“Riders of the Sidhe” by John Duncan
The first Irish fairies were not small and winged, but tall, ageless and sometimes radiant. They were the Tuatha dé Danann (Clan of Danu), who possessed more-than-human abilities.
In Ireland, they encountered fierce, seafaring raiders called Formorians, also people with extraordinary talents but normal lifespans. The two groups clashed.
The TDD eventually defeated the Formorians, but were, themselves, vanquished by incoming Celts. Banished to the hills, the TDD gained the name People of the Hills (Daione Sidhe), which was shortened to Sidhe (pronounced Shee). The Sidhe fought against Viking with mortals at the Battle of Clontarf, 1014 C.E.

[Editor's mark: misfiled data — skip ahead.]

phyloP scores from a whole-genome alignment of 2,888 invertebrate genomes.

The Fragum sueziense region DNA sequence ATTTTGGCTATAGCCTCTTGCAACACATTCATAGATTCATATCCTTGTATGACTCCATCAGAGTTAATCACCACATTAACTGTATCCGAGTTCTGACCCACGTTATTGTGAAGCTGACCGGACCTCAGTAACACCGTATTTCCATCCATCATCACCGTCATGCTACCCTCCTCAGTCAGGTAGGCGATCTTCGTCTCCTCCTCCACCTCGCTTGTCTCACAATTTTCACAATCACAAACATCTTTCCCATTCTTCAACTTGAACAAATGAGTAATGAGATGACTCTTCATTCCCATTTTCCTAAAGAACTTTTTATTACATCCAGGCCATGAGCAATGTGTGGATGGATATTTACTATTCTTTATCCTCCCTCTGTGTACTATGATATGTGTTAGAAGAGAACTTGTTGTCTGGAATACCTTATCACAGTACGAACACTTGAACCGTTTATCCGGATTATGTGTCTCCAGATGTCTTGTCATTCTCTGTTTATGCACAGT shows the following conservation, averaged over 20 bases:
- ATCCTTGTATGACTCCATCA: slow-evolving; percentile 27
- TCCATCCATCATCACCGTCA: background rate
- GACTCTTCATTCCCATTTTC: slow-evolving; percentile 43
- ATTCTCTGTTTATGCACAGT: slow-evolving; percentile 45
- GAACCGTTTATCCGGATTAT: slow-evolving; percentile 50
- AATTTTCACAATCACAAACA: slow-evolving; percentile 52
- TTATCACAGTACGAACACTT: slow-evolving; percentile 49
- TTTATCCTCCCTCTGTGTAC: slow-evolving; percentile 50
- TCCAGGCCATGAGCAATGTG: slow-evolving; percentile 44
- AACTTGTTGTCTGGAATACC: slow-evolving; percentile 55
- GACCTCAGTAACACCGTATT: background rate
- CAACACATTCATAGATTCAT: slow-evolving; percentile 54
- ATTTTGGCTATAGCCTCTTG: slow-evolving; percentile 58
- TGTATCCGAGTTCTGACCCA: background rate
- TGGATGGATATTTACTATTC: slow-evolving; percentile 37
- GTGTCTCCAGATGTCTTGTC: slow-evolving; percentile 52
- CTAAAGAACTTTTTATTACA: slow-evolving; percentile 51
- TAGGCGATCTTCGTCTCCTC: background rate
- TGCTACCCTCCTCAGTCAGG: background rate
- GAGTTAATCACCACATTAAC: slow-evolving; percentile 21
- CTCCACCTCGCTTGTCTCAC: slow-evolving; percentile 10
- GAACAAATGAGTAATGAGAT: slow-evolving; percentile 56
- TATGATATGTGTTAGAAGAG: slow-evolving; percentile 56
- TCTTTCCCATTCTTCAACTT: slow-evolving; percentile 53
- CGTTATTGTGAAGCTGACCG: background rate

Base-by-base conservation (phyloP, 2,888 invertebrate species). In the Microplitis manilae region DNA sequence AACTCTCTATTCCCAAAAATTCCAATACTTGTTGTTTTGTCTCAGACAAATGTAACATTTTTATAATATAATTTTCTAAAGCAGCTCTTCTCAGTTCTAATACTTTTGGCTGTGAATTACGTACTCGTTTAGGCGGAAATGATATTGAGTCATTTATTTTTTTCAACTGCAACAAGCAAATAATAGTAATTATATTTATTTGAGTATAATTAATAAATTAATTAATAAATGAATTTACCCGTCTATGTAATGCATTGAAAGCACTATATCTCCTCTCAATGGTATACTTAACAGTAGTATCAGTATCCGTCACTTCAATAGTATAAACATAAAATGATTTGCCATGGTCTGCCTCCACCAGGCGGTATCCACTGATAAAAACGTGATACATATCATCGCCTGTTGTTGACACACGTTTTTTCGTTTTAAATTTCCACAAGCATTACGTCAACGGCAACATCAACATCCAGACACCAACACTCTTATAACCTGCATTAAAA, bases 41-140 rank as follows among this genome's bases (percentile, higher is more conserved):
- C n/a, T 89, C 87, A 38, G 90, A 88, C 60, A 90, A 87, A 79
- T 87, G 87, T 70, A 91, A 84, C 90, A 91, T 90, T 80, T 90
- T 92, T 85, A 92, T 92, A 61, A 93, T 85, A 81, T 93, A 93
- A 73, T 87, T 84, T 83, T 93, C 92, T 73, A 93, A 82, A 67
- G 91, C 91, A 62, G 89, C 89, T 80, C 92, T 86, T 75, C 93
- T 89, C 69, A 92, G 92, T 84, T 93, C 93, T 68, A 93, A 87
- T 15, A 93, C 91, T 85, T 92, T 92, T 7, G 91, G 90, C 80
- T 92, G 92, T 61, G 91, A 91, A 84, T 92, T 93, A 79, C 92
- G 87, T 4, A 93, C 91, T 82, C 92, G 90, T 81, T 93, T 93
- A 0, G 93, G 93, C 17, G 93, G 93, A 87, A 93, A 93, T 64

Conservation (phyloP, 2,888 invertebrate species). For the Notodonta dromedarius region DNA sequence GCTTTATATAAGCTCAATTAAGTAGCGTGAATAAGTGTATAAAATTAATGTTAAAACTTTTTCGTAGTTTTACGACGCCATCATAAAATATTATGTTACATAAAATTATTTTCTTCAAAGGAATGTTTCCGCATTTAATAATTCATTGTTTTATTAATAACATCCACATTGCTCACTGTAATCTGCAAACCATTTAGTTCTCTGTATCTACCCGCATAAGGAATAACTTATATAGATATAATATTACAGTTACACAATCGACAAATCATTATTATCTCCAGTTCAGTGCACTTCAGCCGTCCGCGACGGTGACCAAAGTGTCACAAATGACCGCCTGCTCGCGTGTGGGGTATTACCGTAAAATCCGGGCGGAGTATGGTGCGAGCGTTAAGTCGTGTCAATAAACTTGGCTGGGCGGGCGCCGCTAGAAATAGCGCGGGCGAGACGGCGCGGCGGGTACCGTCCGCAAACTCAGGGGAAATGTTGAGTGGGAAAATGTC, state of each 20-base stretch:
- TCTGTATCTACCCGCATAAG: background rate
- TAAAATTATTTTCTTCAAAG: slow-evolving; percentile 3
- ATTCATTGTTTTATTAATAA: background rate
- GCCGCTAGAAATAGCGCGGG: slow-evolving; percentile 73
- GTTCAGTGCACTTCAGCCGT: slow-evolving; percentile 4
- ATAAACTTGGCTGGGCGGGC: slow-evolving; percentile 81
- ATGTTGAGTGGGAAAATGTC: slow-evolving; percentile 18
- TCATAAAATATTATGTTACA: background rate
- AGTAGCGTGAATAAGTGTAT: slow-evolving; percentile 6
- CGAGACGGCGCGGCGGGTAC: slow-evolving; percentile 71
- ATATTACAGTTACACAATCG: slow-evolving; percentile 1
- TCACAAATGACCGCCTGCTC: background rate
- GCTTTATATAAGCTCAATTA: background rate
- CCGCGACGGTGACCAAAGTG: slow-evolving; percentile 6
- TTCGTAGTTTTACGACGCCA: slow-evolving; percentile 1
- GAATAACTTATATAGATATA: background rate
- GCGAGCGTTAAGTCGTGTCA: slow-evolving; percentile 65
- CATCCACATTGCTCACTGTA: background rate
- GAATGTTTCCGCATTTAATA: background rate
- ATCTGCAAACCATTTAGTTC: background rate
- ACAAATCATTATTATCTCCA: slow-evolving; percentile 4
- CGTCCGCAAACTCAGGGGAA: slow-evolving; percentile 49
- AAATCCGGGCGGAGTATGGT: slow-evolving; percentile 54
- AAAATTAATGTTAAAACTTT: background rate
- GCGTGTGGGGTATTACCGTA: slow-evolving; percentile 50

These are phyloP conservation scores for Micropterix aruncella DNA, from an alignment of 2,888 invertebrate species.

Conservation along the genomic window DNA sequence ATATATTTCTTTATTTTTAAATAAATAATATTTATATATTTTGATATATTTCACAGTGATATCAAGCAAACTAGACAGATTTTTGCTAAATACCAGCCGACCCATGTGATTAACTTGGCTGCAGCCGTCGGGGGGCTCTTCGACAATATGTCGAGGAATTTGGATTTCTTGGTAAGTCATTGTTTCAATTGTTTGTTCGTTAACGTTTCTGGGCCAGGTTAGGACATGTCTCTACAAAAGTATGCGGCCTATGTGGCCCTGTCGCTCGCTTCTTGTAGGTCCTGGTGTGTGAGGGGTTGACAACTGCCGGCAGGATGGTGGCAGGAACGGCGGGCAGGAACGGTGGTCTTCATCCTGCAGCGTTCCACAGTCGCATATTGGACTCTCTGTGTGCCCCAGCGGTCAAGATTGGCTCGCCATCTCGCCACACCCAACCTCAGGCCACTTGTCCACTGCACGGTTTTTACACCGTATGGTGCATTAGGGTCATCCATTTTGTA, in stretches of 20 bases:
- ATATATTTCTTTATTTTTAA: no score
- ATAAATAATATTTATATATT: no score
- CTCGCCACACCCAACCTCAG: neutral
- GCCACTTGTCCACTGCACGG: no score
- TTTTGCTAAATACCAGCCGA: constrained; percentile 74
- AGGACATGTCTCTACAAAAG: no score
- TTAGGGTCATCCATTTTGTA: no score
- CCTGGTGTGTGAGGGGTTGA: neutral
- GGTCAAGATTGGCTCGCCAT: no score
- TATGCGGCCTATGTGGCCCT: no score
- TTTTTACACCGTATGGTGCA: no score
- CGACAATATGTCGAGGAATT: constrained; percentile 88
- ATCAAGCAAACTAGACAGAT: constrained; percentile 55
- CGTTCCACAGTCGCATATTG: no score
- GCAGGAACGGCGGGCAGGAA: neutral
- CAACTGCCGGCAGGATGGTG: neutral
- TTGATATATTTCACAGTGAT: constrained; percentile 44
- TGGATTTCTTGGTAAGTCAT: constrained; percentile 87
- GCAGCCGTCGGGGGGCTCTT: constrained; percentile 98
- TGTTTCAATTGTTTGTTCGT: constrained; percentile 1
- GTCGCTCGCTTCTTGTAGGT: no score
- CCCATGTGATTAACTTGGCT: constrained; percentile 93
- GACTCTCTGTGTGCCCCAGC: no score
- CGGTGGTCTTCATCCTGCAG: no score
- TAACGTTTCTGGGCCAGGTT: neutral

In later years, not everyone felt comfortable naming them. Just as characters in the Harry Potter series called Voldemort “You-Know-Who” or “He-Who-Must–Not-Be-Named,” the Irish referred to these powerful beings as “Shining Ones”, “Gentry” or “Fair Folk.” Fair folk is the source of the word “fairy.”
Shining Ones: Legacy of the Sidhe explains what the ever-living ones and their descendants are doing today. And who knows? If you’re Irish, you might be part-Shining One, too. http://tinyurl.com/pqd2bnl